When most people think about link trading, they imagine building massive numbers of links to their home pages. But is it more effective to get homepage links or deep links? And is it more effective to focus your link trades on one page or to spread it between multiple pages?

Deep links are any link pointing to a page other than your homepage — for example, links to individual product pages or blog posts.

One way to look at the question is in terms of your goals. Which pages are you most interested in driving visitors to? Ultimately, you want them to go to your sales page. So is it more effective to drive traffic straight to your sales page, or to a content page where your visitors get can to know and trust you first?

If they already know that they want to buy what you’re selling, the sales page may be the best landing page. If they know they want the benefit, but haven’t yet decided to pay for it, a content page might be better — particularly if they’re still looking for a free solution.

So the answer isn’t cut and dried, and probably varies from product to product based on how much knowledge the average member of your target market has. (The more they know before they get to your site, the more likely they’ll be ready to buy.)

The other question is which linking strategy is best for SEO.

First, is it easier to get a homepage ranked high or a deep page? Or is there any difference? Reading what some SEO teachers say, it sounds like it’s harder to get deep pages crawled and indexed, but by “deep”, do they mean pages located inside many directories, or pages that require lots of clicks to reach once they’ve arrived at your site? (I can only guess, but I’d imagine depth it’s mostly if not entirely a matter of number of clicks.)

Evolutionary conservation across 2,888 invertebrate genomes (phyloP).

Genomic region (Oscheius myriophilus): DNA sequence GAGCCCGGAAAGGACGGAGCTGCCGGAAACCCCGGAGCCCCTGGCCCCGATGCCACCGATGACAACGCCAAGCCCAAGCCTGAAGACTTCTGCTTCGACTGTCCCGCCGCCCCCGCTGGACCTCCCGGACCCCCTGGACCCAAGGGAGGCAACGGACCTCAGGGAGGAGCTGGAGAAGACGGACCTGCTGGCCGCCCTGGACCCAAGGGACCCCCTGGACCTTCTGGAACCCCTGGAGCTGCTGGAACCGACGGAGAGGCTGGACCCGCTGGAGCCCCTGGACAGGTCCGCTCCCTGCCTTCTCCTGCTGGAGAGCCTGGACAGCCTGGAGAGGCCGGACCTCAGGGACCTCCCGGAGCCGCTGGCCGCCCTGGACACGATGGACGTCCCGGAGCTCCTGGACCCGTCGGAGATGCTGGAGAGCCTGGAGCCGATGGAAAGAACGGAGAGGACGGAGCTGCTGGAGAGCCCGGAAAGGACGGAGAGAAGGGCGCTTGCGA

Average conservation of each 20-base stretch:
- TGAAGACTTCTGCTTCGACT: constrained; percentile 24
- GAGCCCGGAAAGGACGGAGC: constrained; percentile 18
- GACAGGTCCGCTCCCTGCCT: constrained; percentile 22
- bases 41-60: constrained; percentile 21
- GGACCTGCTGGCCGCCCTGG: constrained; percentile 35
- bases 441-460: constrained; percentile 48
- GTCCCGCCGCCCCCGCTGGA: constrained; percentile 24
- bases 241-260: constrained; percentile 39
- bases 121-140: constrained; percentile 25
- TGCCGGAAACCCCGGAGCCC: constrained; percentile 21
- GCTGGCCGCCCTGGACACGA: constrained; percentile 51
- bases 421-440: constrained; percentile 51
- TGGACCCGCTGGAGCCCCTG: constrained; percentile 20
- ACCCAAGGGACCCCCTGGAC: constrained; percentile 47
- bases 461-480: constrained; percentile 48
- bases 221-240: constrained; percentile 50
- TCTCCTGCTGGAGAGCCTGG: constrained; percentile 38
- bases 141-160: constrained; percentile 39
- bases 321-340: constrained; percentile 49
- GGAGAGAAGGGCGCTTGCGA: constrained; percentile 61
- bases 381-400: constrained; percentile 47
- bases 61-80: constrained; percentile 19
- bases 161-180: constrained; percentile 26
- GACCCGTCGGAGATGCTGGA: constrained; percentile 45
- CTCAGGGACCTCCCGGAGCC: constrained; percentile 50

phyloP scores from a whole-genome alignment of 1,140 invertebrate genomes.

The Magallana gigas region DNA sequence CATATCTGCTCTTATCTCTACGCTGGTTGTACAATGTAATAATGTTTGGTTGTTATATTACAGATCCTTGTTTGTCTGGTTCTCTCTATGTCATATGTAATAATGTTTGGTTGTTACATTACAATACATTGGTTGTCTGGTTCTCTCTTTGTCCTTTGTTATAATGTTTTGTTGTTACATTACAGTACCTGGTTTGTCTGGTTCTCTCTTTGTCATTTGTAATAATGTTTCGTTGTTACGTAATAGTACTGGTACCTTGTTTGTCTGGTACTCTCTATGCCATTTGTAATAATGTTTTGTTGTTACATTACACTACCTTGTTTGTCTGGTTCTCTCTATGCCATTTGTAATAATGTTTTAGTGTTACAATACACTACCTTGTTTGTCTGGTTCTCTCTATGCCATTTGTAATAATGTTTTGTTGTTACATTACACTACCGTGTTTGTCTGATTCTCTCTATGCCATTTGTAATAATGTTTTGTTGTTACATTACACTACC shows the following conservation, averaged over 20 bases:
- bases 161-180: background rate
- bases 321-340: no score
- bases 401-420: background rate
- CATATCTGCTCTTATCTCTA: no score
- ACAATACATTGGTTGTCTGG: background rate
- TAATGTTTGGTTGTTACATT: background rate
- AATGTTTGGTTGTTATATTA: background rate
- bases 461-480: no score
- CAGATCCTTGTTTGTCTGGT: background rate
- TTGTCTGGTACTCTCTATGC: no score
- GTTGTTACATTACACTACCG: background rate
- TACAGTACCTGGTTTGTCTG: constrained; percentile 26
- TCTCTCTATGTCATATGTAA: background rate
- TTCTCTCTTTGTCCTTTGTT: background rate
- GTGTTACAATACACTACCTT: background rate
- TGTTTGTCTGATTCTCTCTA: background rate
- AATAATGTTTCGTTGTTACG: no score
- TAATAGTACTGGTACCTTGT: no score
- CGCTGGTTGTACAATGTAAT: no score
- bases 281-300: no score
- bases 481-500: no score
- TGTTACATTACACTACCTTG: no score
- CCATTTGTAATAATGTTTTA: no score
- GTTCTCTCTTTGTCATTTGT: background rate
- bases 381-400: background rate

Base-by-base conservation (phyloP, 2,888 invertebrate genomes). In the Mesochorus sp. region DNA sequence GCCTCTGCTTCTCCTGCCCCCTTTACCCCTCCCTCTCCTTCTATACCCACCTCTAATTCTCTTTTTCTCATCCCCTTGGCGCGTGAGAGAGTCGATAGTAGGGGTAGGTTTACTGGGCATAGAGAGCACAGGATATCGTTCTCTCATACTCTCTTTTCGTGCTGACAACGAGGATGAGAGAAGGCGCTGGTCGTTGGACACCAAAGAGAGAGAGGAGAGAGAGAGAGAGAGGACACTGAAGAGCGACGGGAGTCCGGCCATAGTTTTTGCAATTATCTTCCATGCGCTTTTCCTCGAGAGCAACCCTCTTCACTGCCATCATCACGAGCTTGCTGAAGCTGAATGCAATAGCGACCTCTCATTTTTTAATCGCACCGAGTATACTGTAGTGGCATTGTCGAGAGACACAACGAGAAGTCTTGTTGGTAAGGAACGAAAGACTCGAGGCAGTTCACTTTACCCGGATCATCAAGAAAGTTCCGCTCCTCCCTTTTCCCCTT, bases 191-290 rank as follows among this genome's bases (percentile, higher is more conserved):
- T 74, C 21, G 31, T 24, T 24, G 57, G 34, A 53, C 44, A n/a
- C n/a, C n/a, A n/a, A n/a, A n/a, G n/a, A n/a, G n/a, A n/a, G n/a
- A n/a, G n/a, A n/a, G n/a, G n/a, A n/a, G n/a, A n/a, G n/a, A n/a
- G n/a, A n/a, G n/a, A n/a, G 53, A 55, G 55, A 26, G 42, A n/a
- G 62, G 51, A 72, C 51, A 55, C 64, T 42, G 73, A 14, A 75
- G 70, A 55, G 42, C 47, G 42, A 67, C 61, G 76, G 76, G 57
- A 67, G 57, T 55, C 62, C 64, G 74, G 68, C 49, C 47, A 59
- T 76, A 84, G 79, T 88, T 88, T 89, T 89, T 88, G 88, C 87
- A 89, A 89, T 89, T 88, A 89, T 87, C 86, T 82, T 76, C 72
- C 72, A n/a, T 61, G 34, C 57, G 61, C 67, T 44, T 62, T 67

Second, is it better to focus all your incoming link juice on a single page or to spread it out? If you’re just starting off and are trying to get your first highly ranked page, focus might be better, but over the long haul, I’d probably opt for more breadth. Why?

  • All your internal pages should be linking back to your homepage, so your homepage will be getting link juice even if most of your inbound links are pointing deep.
  • If only your homepage ranks well, you’re only going to get search engine traffic for keywords your homepage is optimized for. If you’ve got a bunch of internal pages ranked well, you’ll get traffic from a much greater variety of searches.
  • Links to your deep pages are going to address more specific interests, so as long as you’re getting linked to from pages relevant to the pages the links point to, you’ll get more organic traffic through the links themselves. And the content on those pages will likely hold the attention of your visitors longer.
  • SEO experts talk about your “deep link ratio” — the percentage of inbound links pointing to internal pages vs. your homepage. Too many links pointing to your homepage and too few to internal pages suggests that your site doesn’t contain much interesting content, and perhaps that you’re using artificial methods to get those links. On the other hand, lots of links pointing to internal pages suggests a content-rich site that’s getting links naturally — ie. the links look more like real “votes” for good content.

The smarter search engines get, the more value they’ll give to natural linking vs. links whose purpose is only to manipulate search results. If your link trading is designed to benefit human visitors — like linking to deep pages specifically of interest to people interested in the page the link comes from — it makes sense that the search engines would want to rank you higher.

For more on link trading best practices, download my free special report on the death of the link exchange.

Agree? Disagree? Other insights? I’d love to read your comments.